I will try to list a few of my favorite astronomy apps for iOS. Caveat: I will have to start with a couple of my own apps, since by definition (being designed by myself, exactly as I wanted them), as far as I am concerned they are the best at what they do, so I cannot objectively rank them among others. Hopefully you will forgive that little bias. In any case, this is not a definitive list, I may add (or remove) apps as new apps or new versions come out.
Polar Scope Align
Current price: FREE (Basic), $1.99 (Pro), $3.99 (Pro Watch)
Thousands of users turn to Polar Scope Align for their polar alignment needs, and with good reason – it supports probably every polar scope used in the field including ones from iOptron, Astro-Physics, Takahashi, Orion, Celestron, Meade, Vixen, Astrotrac, Losmandy, Kenko, Avalon, even early 80’s designs like the Tuthill, or finders like the Telrad. Basically, if you have a polar scope that is not supported, contact me and with some help (e.g. images), I will add it. What’s more, for many of these polar scopes, especially the less precise ones, if you read the in-app instructions you will discover that Polar Scope Align offers you an alternative method of aligning with them to improve their precision.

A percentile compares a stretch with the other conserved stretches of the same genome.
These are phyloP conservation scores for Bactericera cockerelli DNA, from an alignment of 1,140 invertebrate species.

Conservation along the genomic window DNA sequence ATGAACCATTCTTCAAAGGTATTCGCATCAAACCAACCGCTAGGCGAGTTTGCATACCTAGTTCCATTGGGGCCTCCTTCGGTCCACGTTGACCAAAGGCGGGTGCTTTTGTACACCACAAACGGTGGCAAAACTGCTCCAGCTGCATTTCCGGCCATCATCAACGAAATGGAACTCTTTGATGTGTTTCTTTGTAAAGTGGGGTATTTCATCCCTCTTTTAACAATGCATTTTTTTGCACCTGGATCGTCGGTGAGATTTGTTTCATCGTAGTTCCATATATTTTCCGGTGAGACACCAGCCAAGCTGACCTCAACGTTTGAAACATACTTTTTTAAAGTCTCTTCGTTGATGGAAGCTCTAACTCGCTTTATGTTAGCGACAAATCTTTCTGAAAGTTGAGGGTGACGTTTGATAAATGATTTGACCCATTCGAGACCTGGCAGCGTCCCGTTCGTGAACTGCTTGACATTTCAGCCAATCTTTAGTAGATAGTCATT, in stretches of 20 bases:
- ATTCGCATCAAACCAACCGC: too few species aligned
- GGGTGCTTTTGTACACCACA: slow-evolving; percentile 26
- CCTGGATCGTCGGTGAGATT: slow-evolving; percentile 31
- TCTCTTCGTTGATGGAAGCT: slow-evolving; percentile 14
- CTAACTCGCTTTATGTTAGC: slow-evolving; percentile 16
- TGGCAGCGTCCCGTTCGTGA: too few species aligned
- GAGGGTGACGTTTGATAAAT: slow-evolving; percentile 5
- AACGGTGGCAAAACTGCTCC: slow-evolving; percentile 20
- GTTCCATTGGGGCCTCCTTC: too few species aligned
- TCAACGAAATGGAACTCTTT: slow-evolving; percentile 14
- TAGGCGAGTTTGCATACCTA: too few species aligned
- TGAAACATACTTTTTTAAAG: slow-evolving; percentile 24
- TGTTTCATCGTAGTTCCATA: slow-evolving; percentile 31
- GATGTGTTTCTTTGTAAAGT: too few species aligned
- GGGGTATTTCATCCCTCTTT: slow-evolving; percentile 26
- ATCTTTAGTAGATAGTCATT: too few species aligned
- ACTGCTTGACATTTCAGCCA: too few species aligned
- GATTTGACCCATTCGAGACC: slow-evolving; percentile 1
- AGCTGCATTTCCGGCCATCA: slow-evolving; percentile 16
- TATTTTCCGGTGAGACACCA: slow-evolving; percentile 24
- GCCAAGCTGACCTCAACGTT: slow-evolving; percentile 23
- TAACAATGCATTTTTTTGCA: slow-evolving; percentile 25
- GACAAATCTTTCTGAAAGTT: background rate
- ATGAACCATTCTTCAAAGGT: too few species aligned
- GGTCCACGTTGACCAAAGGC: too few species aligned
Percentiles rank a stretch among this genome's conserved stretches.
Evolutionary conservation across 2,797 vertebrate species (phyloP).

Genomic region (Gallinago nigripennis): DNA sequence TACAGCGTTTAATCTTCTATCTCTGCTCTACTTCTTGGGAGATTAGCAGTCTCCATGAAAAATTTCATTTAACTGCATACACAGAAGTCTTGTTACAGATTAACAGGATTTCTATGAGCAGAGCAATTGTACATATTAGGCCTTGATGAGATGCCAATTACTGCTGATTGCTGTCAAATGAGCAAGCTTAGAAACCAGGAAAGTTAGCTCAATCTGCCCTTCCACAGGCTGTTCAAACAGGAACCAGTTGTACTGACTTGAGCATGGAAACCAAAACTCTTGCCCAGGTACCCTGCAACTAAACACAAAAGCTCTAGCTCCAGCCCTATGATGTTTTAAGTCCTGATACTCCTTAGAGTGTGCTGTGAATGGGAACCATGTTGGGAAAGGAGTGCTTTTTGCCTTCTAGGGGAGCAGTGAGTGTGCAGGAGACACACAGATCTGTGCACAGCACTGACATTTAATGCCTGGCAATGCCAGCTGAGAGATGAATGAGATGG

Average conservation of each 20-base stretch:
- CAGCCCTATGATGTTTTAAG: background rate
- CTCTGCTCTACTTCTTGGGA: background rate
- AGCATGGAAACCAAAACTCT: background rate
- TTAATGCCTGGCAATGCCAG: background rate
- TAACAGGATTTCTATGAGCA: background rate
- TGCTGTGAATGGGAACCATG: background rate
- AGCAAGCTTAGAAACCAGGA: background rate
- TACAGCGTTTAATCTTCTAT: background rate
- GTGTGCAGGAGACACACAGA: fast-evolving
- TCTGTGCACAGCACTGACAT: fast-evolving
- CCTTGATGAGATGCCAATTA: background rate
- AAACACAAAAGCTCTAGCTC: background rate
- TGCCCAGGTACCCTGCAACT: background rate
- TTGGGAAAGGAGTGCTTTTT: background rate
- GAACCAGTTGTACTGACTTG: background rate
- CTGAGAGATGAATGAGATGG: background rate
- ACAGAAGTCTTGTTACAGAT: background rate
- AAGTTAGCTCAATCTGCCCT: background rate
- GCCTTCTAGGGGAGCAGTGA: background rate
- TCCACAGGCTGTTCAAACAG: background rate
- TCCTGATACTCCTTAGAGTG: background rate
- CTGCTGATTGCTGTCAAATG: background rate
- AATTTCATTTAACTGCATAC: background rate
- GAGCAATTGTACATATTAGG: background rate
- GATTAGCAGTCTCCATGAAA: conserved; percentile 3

And all the functionality for polar alignment with all those polar scopes is included in the free version. But there are also the Pro and Pro Watch versions which add tools that I like to use for my astrophotography session: From weather and bubble level to calculators and a Deep Space Object database. The latter is not actually a very well known feature of the app, as it is not very related to polar alignment, but it is probably the feature I use the most in an astrophotography session. Take a look at the video below for a lesser known Deep Space Object database feature that I use often.
Read more about Polar Scope Align.
Pro Watch Version
Current price: FREE (Basic), $14.99 (Plus), $39.99 (Pro)
Most people consider SkySafari to be the best astronomy app overall and, well, they are probably right. It starts out as an excellent planetarium-type program in its Basic (currently free) version, and continues on to be a space-simulator and telescope control software in the Plus/Pro versions. The only gripe I’ve heard about this app is that you have to pay to get a new major version, although it is in any case worth the functionality you pay for at the time, even if it means they might make a better version in the future that you can’t upgrade to.
So, the Basic version does the base planetarium-type stuff that a few other (sometimes free) apps mostly do as well, although it is a solid implementation and easy UI which makes it rank towards the top of this category. If it is free, it is a no brainer. However, the most popular version of SkySafari is probably the “Plus” version. It adds a bigger object database, observation planning tools, object visibility graphs, space-simulator abilities and telescope control. Most amateur astronomers won’t need anything more, but there is also a more expensive “Pro” version which adds the ability to get extensive object databases (like PGC galaxies).